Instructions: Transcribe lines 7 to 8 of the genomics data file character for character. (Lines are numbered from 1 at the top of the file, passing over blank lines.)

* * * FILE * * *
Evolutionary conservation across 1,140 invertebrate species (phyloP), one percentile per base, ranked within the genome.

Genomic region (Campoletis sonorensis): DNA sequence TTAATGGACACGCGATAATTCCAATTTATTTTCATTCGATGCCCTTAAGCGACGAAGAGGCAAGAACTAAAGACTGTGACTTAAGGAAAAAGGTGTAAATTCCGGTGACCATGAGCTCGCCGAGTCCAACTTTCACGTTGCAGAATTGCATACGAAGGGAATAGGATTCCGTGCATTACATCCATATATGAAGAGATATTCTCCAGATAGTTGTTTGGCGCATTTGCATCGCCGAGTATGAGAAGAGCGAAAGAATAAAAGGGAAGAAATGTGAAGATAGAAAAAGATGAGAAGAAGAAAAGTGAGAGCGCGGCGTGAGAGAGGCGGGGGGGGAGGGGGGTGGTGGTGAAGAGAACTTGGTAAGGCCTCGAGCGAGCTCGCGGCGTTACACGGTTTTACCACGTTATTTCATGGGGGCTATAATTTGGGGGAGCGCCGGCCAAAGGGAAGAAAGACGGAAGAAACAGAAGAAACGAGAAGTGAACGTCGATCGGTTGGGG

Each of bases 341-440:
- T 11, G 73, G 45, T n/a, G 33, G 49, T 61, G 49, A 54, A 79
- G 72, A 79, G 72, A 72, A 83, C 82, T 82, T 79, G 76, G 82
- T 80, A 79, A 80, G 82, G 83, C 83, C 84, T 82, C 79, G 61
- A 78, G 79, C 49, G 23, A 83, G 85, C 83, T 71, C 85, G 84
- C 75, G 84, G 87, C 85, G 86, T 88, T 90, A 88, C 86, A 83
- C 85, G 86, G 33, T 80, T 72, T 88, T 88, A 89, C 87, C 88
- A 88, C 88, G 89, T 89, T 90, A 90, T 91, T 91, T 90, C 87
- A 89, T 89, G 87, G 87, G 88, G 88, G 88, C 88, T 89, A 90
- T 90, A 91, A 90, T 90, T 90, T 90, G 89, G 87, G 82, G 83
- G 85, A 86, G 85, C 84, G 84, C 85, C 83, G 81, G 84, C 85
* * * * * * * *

- A 78, G 79, C 49, G 23, A 83, G 85, C 83, T 71, C 85, G 84
- C 75, G 84, G 87, C 85, G 86, T 88, T 90, A 88, C 86, A 83